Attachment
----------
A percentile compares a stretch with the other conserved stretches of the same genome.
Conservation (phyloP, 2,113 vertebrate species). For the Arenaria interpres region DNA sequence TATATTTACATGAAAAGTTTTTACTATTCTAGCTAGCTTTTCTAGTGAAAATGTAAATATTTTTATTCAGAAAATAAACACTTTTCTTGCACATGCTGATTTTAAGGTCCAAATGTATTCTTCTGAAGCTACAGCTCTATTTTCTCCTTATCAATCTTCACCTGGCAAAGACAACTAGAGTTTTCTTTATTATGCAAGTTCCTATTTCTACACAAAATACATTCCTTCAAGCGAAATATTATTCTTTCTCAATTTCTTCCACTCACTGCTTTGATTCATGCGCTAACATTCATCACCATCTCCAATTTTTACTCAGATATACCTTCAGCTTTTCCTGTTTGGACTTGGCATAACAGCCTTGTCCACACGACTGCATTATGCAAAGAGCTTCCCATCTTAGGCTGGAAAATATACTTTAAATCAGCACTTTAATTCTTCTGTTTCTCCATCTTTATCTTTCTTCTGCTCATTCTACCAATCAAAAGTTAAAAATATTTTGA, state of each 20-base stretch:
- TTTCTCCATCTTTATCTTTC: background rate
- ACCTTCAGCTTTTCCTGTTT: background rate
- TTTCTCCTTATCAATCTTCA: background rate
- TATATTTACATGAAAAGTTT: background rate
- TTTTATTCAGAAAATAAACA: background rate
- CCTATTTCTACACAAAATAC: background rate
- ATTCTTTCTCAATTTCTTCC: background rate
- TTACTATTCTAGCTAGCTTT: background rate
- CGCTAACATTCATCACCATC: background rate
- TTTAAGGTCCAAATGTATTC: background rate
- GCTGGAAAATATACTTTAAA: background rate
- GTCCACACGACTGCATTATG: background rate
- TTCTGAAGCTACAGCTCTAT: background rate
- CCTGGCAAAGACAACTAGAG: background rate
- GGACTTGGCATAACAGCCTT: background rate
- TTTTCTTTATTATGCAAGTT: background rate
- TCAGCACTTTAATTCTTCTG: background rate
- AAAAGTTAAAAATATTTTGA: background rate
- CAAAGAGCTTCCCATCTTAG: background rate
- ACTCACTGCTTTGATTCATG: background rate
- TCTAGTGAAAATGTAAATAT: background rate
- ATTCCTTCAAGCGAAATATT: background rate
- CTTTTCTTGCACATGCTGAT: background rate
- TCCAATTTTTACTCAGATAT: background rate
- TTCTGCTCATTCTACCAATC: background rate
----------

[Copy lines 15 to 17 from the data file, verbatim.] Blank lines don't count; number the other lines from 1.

- TTCTGAAGCTACAGCTCTAT: background rate
- CCTGGCAAAGACAACTAGAG: background rate
- GGACTTGGCATAACAGCCTT: background rate